|12:00–18:00||9°||27.8 mm||Near gale, 16 m/s from south|
|18:00–00:00||8°||29.9 mm||Near gale, 15 m/s from south|
|00:00–06:00||8°||19.2 mm||Near gale, 14 m/s from south|
|06:00–12:00||8°||10.0 mm||Near gale, 14 m/s from south-southwest|
|12:00–18:00||7°||0.7 mm||Strong breeze, 13 m/s from south-southwest|
|18:00–00:00||6°||0 mm||Fresh breeze, 10 m/s from south-southwest|
|00:00–06:00||6°||0 mm||Moderate breeze, 6 m/s from west-southwest|
|06:00–12:00||2°||0 mm||Light breeze, 3 m/s from west-northwest|
|12:00–18:00||7°||0 mm||Light breeze, 3 m/s from north-northwest|
|18:00–00:00||5°||0 mm||Gentle breeze, 4 m/s from north|
It’s not perfect timing for the calves which have started to arrive.
Here’s hoping the forecasters are right that it will be improving by Sunday.
P.S. – that forecast is from YR, a Norwegian service which we’ve found to be very accurate.
You’re only given a little spark of madness. You mustn’t lose it. – Robin Williams who was born on this day in 1951.
356 BC – The Temple of Artemis in Ephesus, one of the Seven Wonders of the World, was destroyed by arson.
230 – Pope Pontian succeeded Urban I as the eighteenth pope.
285 – Diocletian appointed Maximian as Caesar and co-ruler.
365 – A tsunami devastated the city of Alexandria, Egypt. The tsunami was caused by the Crete earthquake estimated to be 8.0 on the Richter Scale. 5,000 people perished in Alexandria, and 45,000 more died outside the city.
1242 – Battle of Taillebourg : Louis IX of France put an end to the revolt of his vassals Henry III of England and Hugh X of Lusignan.
1403 – Battle of Shrewsbury: King Henry IV defeated rebels to the north of the county town of Shropshire, England.
1545 – The first landing of French troops on the coast of the Isle of Wight during the French invasion of the Isle of Wight.
1656 – The Raid on Malaga took place during the Anglo-Spanish War.
1718 – The Treaty of Passarowitz between the Ottoman Empire, Austria and the Republic of Venice was signed.
1774 – Russo-Turkish War (1768–1774): Russia and the Ottoman Empire signed the Treaty of Küçük Kaynarca ending the war.
1831 – Inauguration of Leopold I of Belgium, first king of the Belgians.
1858 Alfred Henry O’Keeffe, New Zealand artist, was born (d. 1941).
1861 American Civil War: First Battle of Bull Run – the first major battle of the war began.
1865 Governor George Grey oversaw the capture of the Pai Marire (Hauhau) pa at Weraroa, Waitotara.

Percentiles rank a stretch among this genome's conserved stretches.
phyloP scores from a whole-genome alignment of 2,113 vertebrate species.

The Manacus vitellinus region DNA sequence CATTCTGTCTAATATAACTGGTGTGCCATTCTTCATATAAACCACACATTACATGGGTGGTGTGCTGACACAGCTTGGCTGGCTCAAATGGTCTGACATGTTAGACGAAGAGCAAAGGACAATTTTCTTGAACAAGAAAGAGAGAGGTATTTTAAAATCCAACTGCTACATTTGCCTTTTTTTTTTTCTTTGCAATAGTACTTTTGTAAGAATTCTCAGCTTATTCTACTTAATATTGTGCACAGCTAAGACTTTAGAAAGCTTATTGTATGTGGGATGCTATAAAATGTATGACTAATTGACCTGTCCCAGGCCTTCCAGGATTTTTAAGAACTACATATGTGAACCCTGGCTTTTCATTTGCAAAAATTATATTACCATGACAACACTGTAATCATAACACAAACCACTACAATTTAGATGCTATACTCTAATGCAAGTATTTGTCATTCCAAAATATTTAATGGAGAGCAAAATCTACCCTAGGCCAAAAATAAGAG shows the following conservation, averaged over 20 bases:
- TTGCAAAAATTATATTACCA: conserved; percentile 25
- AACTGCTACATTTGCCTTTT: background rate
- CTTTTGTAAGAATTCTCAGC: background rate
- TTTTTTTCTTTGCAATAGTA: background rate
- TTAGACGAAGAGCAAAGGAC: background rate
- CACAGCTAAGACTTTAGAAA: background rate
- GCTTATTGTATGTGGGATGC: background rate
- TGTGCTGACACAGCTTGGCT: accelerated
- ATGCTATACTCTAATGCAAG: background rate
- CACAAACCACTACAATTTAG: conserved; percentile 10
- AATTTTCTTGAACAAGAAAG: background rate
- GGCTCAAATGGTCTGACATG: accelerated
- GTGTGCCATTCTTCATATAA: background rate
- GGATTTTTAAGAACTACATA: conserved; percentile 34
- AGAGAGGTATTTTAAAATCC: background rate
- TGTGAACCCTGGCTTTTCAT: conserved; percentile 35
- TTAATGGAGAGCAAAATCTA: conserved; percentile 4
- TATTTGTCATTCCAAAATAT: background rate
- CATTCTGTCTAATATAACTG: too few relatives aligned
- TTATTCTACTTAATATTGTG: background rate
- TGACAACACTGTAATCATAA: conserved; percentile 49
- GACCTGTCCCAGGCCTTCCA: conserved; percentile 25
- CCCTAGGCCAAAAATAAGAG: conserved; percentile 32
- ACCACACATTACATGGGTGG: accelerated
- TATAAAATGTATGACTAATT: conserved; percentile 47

1873 Jesse James and the James-Younger gang pulled off the first successful train robbery in the American Old West.
1899 Ernest Hemingway, American writer, Nobel laureate, ws born (d. 1961).
1904 Louis Rigolly, became the first man to break the 100 mph (161 km/h) barrier on land. He drove a 15-litre Gobron-Brille in Ostend.
1918 U-156 shelled Nauset Beach, in Orleans, the first time that the United States was shelled since the Mexican-American War.
1920 Isaac Stern, Ukrainian-born violinist, was born (d. 2001).
1922 Mollie Sugden, British comedic actress, was born (d. 2009).
1924 Don Knotts, American actor, was born (d. 2006).
1925 – Te Haahi Rātana was formally registered as a church.
1925 Sir Malcolm Campbell became the first man to break the 150 mph (241 km/h) land barrier at Pendine Sands in Wales. He drove a Sunbeam to a two-way average of 150.33 mph (242 km/h).
1944 World War II: Battle of Guam – American troops land on Guam starting the battle.
1944 Claus Schenk Graf von Stauffenberg and fellow conspirators were executed in Berlin, Germany for the July 20 plot to assassinate Adolf Hitler.
1946 Barry Whitwam, British musician (Herman’s Hermits), was born.
1948 Cat Stevens (Yusuf Islam), English singer/songwriter, was born.
1948 Garry Trudeau, American cartoonist, was born.
1949 Hirini Melbourne, New Zealand musician and composer, was born (d 2003).
1949 The United States Senate ratified the North Atlantic Treaty.
1951 Robin Williams, American comedian/actor. was born (d. 2014).
1953 Jeff Fatt, Chinese-Australian actor was born.
1954 First Indochina War: The Geneva Conference partitioned Vietnam into North Vietnam and South Vietnam.
1955 Howie Epstein, American musician (Tom Petty & the Heartbreakers), was born (d. 2003).
1956 Michael Connelly, American author, was born.
1959 Elijah Jerry “Pumpsie” Green became the first African-American to play for the Boston Red Sox, the last team to integrate.
1961 Jim Martin, American musician (Faith No More), was born.
1966 Sarah Waters, British novelist, was born.
1969 Neil Armstrong and Edwin “Buzz” Aldrin became the first men to walk on the Moon, during the Apollo 11 mission.
1970 After 11 years of construction, the Aswan High Dam in Egypt was completed.
1973 In the Lillehammer affair in Norway, Israeli Mossad agents killed a waiter whom they mistakenly thought was involved in 1972′s Munich Olympics Massacre.
1977 The start of a four day long Libyan–Egyptian War.
1983 The world’s lowest temperature was recorded at Vostok Station, Antarctica at −89.2°C (−129°F).
1994 Tony Blair was declared the winner of the leadership election of the British Labour Party, paving the way for him to become Prime Minister in 1997.
1995 Third Taiwan Strait Crisis: The People’s Liberation Army began firing missiles into the waters north of Taiwan.
1997 The fully restored USS Constitution (aka “Old Ironsides”) celebrates her 200th birthday by setting sail for the first time in 116 years.
2004 The United Kingdom government published Delivering Security in a Changing World, a paper detailing wide-ranging reform of the country’s armed forces.
2005 Four terrorist bombings in London – all four bombs failed to detonate.
2008 Bosnian-Serb war criminal Radovan Karadžić was arrested in Serbia and indicted by the UN’s ICTY tribunal.
2011 – NASA’s Space Shuttle programe ended with the landing of Space Shuttle Atlantis on mission STS-135.
2012 – Erden Eruç completed the first solo human-powered circumnavigation of the world.
2013 – Philippe of Belgium became King of the Belgians
Sourced from NZ History Online & Wikipedia